4 out of 4 stars
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Burn zones by Jorge P. Newbery is a book about the author's journey to becoming a successful entrepreneur by overcoming various obstacles during his life, which are described as "burn zones" in the introduction of the book. The book starts with Jorge's childhood. He started working at 7 years old as a newspaper delivery boy, then began climbing from there: Ice cream seller, busboy, bike racer, real estate buyer and finally CEO of AHP (American Homeowner Preservation).
The main character is shy and introverted, but his talent for doing business becomes immediately apparent at the beginning of the book. Jorge is a workaholic and his hard-working attitude is motivated by his passion to become successful without stomping on other people. He likes challenging himself to try and push his limits. Once he overcomes a challenge, he moves onto the next one. He is a risk-taker which leads to some bad decisions further into the book. Everyone makes mistakes, but few try to learn from them. He does his best to turn a mistake or bad decision into a lesson.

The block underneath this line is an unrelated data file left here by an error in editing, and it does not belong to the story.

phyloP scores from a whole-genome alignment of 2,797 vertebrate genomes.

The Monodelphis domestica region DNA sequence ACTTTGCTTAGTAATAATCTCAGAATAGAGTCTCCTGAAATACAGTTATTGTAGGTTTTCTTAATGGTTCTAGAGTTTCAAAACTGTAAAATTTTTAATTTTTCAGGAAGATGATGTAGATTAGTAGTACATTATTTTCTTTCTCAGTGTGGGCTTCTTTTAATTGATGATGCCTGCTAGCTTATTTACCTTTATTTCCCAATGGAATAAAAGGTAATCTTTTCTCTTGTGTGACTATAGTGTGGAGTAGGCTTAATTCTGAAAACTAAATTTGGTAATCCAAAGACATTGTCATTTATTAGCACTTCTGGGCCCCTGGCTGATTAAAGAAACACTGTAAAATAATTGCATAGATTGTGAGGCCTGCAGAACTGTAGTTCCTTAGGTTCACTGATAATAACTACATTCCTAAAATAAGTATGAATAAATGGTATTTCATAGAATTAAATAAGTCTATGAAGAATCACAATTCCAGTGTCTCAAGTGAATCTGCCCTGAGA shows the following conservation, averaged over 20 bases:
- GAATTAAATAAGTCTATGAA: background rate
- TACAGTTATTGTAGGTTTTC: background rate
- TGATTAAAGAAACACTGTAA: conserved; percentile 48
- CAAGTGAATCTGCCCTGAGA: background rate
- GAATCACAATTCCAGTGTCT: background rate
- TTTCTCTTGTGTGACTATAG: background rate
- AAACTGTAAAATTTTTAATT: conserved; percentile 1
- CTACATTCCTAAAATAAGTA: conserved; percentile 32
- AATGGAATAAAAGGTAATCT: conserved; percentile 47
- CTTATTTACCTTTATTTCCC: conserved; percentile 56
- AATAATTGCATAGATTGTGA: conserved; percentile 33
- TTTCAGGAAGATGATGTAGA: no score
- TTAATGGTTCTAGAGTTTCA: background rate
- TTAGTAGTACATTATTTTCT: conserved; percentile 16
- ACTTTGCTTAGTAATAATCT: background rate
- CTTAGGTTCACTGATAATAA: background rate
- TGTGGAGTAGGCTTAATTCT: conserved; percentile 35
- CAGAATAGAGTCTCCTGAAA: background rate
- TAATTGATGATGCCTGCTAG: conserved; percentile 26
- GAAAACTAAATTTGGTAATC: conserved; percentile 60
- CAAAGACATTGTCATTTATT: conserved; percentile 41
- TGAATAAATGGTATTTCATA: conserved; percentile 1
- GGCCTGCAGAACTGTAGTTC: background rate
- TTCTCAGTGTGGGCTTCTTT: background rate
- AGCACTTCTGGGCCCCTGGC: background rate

What I liked most about this book is how realistically it portrays America in the past. Like how punk people used to have issues with the police and how racist some people could be, even towards honest working individuals. The author does not sugarcoat that part of American history and tells it in a respectful manner. The book makes you realize that, by the end of the day, even the wealthiest are just humans and aren't invincible to tragedies.
There isn't anything to dislike about the book. Chapters are short, easy to read and the reader is spared the boring/mundane details about owning a business. The book is short and isn't a "how to get rich" guide, more like a personal story about becoming successful from the perspective of a person who has a passion for business. Small decision matter and hard work is required to succeed.
This book easily earns a 4 out of 4. It is professionally edited and I didn't notice any typos or mistakes whatsoever. People who like business-related books will love this one as well but for fantasy/fiction lovers it may feel a bit stale after the first half and towards the end.
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